An Approach of Dialogue and Planning Could Solve the Great South African Nursing Paradox.

An Approach of Dialogue and Planning Could Solve the Great South African Nursing Paradox.

At the heart of the South African healthcare system is the nursing paradox, where the profession is simultaneously experiencing a shortage in personnel and a glut in unemployed nurses.

It is harming the industry, and it has been around for decades. The resolution will arrive through cooperation, better planning and time spent listening to nurses.
In a panel discussion at the Hospital Association of South Africa Conference in Cape Town, Professor Laetitia Rispel of the University of the Witwatersrand explained what was causing the paradox. There is a misalignment between planning and policy bureaucracy in the public sector.

Currently, there are 271,047 registered nurses in South Africa, and while this number has grown over the last decade, there is a predicted shortage of up to 162,000 nurses by 2030. South Africa also has 10,000 frozen nursing vacancies.

But both Rispel and fellow panellist Professor Hester Klopper, the Deputy Vice-Chancellor at the University of Stellenbosch, said more data was critical to understand the problem better.

An example of the nursing paradox, said Rispel, is seen with the funding of community nurses in the different provinces, which depends on the provincial health department having to negotiate with their treasury to get the money for additional posts. If this is not successful, those posts will be unfilled.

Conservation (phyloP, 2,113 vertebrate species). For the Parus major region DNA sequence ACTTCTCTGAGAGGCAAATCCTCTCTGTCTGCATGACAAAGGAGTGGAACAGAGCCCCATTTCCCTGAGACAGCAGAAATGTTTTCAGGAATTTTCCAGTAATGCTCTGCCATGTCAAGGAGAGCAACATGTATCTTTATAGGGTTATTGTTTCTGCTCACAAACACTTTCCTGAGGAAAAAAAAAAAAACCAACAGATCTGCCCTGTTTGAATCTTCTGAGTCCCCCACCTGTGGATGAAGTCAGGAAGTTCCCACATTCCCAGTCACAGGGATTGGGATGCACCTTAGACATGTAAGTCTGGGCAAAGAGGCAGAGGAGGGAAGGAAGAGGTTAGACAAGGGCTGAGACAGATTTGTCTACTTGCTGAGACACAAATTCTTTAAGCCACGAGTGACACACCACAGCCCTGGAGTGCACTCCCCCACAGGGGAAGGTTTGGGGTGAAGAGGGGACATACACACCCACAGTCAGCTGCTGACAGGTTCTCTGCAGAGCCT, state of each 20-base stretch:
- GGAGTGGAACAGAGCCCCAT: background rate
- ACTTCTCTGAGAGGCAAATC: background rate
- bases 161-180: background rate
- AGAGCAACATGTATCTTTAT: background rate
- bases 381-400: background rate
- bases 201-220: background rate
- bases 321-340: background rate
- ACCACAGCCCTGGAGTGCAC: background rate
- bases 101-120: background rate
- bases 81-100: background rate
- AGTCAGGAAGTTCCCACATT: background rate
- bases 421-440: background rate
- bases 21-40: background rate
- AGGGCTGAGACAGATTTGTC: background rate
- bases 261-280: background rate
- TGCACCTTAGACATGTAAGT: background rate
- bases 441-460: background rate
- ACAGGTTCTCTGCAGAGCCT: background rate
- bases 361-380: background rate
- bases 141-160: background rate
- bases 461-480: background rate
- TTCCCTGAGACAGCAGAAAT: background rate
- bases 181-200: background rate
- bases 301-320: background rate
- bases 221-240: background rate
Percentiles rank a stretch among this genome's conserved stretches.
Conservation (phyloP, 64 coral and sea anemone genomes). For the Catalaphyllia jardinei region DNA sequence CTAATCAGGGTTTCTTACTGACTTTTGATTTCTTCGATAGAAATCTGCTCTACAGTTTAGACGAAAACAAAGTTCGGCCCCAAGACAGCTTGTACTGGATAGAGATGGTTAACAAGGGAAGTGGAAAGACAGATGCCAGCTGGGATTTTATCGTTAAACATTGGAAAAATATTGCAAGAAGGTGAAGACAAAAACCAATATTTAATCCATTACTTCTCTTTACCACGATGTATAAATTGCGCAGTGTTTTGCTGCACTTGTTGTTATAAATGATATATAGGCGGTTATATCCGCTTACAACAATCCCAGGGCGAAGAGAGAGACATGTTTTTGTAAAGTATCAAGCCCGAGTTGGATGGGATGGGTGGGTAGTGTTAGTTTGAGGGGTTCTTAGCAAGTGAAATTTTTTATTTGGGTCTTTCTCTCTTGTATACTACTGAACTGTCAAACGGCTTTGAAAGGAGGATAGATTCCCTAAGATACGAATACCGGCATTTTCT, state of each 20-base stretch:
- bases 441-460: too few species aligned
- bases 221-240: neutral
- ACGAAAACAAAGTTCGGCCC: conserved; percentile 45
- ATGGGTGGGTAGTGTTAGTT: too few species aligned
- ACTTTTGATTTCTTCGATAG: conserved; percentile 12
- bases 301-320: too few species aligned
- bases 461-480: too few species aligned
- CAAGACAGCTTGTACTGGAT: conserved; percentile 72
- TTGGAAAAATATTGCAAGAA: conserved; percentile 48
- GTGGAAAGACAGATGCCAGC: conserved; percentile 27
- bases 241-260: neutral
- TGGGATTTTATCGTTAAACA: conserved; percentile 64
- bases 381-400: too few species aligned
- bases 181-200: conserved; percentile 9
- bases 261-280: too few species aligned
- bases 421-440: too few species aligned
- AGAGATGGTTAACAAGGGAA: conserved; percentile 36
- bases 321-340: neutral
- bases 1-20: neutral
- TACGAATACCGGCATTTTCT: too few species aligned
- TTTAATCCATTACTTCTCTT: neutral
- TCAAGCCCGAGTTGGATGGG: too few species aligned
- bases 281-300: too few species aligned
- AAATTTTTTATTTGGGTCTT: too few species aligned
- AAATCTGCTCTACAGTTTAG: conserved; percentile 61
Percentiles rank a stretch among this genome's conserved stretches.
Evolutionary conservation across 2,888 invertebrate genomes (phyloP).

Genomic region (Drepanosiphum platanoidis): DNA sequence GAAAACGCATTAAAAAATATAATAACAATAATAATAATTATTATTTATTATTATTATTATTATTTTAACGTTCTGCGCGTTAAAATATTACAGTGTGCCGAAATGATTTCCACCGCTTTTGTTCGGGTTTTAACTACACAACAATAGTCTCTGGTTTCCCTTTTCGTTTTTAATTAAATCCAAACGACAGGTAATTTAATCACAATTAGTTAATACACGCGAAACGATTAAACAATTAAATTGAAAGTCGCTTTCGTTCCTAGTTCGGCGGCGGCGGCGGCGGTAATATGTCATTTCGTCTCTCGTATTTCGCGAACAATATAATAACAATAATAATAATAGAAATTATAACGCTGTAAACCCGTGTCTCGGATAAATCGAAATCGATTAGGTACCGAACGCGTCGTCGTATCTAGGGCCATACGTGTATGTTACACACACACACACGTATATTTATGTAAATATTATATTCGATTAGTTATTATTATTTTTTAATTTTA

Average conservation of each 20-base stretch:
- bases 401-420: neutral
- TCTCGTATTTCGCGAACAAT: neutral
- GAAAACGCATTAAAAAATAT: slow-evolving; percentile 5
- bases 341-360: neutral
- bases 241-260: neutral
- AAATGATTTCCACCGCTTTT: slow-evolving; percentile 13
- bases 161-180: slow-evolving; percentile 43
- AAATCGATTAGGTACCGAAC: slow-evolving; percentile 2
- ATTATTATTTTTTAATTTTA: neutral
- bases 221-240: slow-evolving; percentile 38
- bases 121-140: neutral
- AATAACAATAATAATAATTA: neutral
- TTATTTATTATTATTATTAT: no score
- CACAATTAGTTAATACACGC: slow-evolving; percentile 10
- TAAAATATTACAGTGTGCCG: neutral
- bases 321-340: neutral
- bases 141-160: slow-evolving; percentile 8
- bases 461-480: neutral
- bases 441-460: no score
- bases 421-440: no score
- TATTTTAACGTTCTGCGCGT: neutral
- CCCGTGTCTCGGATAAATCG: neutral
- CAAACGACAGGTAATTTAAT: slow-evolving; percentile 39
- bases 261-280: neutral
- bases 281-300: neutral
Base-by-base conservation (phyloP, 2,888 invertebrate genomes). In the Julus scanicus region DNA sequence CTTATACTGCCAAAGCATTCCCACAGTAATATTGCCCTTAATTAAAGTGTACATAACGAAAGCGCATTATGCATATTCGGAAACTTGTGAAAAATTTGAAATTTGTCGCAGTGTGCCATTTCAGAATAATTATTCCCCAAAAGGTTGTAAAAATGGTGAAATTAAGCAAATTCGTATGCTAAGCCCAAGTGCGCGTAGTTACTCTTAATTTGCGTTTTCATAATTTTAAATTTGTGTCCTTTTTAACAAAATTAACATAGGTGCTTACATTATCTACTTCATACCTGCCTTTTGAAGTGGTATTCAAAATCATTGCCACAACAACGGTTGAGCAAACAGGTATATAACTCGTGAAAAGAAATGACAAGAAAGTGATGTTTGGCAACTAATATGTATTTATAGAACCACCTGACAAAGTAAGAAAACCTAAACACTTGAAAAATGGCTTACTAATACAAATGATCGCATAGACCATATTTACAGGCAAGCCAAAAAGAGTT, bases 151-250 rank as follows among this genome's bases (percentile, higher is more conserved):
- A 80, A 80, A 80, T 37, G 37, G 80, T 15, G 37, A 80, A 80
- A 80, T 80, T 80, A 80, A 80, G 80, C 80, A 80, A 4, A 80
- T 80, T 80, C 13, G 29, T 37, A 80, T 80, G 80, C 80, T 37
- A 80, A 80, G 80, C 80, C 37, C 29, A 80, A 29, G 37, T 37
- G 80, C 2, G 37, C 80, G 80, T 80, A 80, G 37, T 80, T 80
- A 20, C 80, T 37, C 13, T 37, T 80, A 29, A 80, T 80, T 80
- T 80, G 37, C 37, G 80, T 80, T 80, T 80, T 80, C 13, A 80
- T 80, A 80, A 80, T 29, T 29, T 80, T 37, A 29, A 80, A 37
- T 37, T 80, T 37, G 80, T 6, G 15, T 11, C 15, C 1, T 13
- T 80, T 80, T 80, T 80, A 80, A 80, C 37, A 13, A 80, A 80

“So it means then, that you cannot absorb those young people, once they finish their community service, because they have to make ways for the next group,” Rispel explained.

One way of addressing the surplus of unemployed nurses, according to Klopper, is to look at new models of care.

“Taking nurse-led care to the communities, using qualified nurses in those spaces and allowing them to set up private practices,” she explained. The problem, Klopper added, is that the cracks in the healthcare system are showing after decades of attempted reform.

“The answer will be in strong leadership coming together, getting the data, looking at all aspects around the system, working together, both with our legislation and the government. But that will need a concerted effort,” she said.

Rispel said it is time for organisations like HASA and the trade union The Democratic Nursing Organisation of South Africa (Denosa) to apply pressure.

“The kind of pressure to implement solutions that we know already exist. Because we don’t need another study, that is just the typical South African syndrome,” said Rispel. These solutions could be in the form of a scaleable pilot study.

Both professors believed in lifting restrictions limiting the number of trainee nurses at institutions. Another issue plaguing the nursing profession is the flight from the industry, as many either head overseas or leave. It is a problem, said Klopper, related to nurses wanting a better work-life balance and pay.

“So I believe that the retention strategies will have to involve good leadership, it is about the work environment, it is about failures to the value of what they bring to the table.”
A solution is looking at different models where nurses may work shorter shifts, argued Klopper.

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